Mental health in Sumatra after the tsunami
We assessed the levels and correlates of posttraumatic stress reactivity (PTSR) of more than 20,000 adult tsunami survivors by analyzing survey data from coastal Aceh and North Sumatra, Indonesia.
A population-representative sample of individuals interviewed before the tsunami was traced in 2005 to 2006. We constructed 2 scales measuring PTSR by using 7 symptom items from the Post Traumatic Stress Disorder (PTSD) Checklist-Civilian Version. One scale measured PTSR at the time of interview, and the other measured PTSR at the point of maximum intensity since the disaster.
PTSR scores were highest for respondents from heavily damaged areas. In all areas, scores declined over time. Gender and age were significant predictors of PTSR; markers of socioeconomic status before the tsunami were not. Exposure to traumatic events, loss of kin, and property damage were significantly associated with higher PTSR scores.
The tsunami produced posttraumatic stress reactions across a wide region of Aceh and North Sumatra. Public health will be enhanced by the provision of counseling services that reach not only people directly affected by the tsunami but also those living beyond the area of immediate impact.
The tsunami associated with the December 26, 2004, Sumatra–Andaman earthquake killed some 250000 people along the coastlines of the Indian Ocean. Indonesia was the country most devastated by the tsunami. Some 130000 Indonesians died, and more than 500000 were displaced.1 Survivors experienced stresses known to adversely affect mental health, including fear of dying, exposure to dead bodies, loss of loved ones, community disruption, and physical and economic hardship.2,3 We evaluated posttraumatic stress reactivity (PTSR) among adult tsunami survivors in Aceh and North Sumatra, the Indonesian provinces where damage was concentrated.
Our study sample, unlike most studies of mental health after a disaster, was representative of the predisaster population living in areas directly affected by the tsunami, as well as those living in similar areas not directly affected. Respondents had been interviewed in February 2004 before the tsunami as part of the National Socioeconomic Survey (SUSENAS), an annual population-based cross-sectional survey conducted by Statistics Indonesia. The SUSENAS survey was representative at the district level and based on a stratified multistage cluster design.
With assistance from Statistics Indonesia, we fielded the first wave of the Study of the Tsunami Aftermath and Recovery (STAR) between May 2005 and July 2006. We sought to recontact 39 500 individuals originally interviewed in 2004 in 585 survey communities.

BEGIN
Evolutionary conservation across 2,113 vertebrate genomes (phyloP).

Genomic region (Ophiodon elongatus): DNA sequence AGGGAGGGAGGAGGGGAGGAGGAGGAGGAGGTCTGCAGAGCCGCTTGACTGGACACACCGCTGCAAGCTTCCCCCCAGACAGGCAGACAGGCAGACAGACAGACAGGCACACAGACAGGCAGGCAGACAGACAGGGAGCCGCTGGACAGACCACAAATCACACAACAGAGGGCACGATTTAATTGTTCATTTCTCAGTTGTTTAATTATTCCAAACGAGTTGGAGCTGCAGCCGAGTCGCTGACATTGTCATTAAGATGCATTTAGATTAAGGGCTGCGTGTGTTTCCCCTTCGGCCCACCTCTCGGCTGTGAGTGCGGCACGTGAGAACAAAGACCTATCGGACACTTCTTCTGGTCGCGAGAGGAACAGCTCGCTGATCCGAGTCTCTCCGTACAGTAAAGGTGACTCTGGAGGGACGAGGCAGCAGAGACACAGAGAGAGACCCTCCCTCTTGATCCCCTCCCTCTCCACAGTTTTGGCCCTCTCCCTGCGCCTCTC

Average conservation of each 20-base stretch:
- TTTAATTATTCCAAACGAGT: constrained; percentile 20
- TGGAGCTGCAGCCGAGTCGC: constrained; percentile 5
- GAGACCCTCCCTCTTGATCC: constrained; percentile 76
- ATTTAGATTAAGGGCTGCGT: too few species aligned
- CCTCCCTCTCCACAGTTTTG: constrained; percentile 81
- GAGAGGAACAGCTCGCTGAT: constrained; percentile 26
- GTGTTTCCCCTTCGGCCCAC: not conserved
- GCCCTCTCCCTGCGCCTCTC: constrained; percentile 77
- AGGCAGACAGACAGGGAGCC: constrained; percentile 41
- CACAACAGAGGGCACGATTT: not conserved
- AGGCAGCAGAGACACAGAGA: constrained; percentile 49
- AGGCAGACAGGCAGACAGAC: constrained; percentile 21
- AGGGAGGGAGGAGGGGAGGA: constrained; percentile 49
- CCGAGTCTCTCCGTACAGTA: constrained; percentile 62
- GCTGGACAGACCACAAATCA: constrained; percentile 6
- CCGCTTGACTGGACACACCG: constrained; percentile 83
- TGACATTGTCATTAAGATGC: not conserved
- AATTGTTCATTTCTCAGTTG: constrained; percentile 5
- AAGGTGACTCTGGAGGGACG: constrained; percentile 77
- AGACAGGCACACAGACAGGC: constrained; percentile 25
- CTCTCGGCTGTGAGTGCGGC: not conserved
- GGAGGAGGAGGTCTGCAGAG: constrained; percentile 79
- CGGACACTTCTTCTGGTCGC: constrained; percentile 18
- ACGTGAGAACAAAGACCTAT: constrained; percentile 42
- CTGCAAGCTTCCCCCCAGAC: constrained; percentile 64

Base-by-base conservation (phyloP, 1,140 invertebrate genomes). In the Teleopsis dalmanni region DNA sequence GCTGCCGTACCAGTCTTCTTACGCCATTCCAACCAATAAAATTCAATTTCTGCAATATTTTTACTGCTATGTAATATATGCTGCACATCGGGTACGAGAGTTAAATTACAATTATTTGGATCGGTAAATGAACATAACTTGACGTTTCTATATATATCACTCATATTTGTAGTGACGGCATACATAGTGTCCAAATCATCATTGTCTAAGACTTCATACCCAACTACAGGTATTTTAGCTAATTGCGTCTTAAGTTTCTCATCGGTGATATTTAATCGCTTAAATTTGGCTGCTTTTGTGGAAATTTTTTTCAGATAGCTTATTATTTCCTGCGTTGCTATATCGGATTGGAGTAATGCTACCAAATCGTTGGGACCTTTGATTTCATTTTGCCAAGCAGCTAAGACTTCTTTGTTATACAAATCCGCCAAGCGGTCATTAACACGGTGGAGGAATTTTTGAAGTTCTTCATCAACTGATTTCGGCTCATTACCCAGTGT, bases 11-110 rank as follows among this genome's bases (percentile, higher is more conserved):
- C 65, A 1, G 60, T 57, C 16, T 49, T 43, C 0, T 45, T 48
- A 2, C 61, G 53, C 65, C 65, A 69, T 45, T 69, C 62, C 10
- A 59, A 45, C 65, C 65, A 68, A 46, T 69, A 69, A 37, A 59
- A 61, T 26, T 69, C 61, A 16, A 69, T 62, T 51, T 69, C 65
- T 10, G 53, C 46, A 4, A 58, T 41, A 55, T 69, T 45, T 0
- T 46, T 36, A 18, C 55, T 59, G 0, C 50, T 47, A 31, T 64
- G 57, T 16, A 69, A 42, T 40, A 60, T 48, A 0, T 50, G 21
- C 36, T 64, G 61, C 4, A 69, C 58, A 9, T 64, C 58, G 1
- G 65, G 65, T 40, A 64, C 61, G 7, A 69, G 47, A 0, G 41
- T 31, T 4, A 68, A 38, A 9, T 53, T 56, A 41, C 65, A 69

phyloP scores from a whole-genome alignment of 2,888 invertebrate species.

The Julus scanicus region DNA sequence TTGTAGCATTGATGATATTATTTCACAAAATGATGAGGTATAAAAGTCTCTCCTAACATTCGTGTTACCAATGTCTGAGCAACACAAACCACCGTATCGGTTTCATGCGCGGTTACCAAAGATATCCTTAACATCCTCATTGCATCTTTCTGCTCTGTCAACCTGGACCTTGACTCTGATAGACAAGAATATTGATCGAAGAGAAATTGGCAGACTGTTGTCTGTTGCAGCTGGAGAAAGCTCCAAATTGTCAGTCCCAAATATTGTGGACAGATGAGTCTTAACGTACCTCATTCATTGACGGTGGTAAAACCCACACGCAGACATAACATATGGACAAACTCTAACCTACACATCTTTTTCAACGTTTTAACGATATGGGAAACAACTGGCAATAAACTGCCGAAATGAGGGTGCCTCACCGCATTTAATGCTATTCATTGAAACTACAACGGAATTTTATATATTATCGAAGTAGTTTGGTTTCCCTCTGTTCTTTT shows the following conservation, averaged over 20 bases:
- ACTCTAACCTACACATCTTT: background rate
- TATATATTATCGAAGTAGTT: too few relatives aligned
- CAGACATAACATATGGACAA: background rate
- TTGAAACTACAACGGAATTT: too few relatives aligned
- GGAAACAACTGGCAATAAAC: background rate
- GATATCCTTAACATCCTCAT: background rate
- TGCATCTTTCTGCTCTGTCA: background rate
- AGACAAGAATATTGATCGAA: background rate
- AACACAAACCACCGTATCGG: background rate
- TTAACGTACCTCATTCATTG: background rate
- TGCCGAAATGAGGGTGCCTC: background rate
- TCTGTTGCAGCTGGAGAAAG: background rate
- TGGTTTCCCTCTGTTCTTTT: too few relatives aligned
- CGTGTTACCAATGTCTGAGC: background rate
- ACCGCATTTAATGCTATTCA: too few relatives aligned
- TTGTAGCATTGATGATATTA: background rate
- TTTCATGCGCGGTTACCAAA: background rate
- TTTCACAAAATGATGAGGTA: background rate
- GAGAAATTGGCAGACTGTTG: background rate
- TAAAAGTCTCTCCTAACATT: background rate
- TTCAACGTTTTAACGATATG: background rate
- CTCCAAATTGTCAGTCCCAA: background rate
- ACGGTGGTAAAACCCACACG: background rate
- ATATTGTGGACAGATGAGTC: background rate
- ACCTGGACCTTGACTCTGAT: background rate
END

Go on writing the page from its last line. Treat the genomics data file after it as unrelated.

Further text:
We focused on PTSR, the most commonly identified psychological problem among adult survivors of disasters.2 We had 3 primary objectives: (1) to describe the course of reactions over time, (2) to examine variation associated with degree of damage in the community in which the respondent was living before the tsunami, and (3) to assess the correlation of PTSR to pretsunami characteristics, with exposure to traumatic events, loss of family and friends, and property damage as a result of the tsunami.
Because our sample included respondents from communities spanning a continuum of damage, the results provided a comparison of mental health after a disaster in heavily damaged areas against mental health in areas that were not directly affected by the tsunami. We used high-resolution remotely sensed imagery to quantify destruction in the aftermath of a disaster and thereby illustrate the potential value of combining remotely sensed imagery with survey data in public health research. Because we will be collecting several additional waves of data from the same respondents, the results presented here introduce a longitudinal study that will track the evolution of mental health during disaster recovery and rebuilding. This is important because there is very little scientific evidence on mental health trajectories after such events.4
We attempted to contact all SUSENAS respondents who had been living in coastal areas of Aceh and North Sumatra before the tsunami. Although we attempted to contact all ages, for purposes of this study we analyzed only those 15 years and older. Of the 25 778 age-eligible (15 years and older) target respondents, we traced 25 004 (97%). Among them, 6.3% had died, 0.6% refused to participate in our follow-up survey, and 16% had moved to new locations (three quarters of whom were interviewed in their new location). We completed face-to-face individual interviews with 98% of those who were recontacted, yielding a sample of more than 20500 adults. Interviews took place 5 to 17 months after the tsunami, after obtaining oral informed consent from all study participants.
Our survey instrument covered multiple dimensions of health, socioeconomic status, consequences of the tsunami, and experience of posttraumatic stress reactivity. Questions regarding traumatic exposure asked about experiences during and immediately after the tsunami with yes/no items ranging from whether the respondent had felt the earthquake to whether the respondent had seen or been caught in the tsunami wave, saw family or friends disappear, or sustained injuries. Respondents were asked if they had had a living spouse, mother, father, daughter, son, or sibling at the time of the tsunami and whether any of these specific relatives or other family and friends had died. Other questions focused on property damage.
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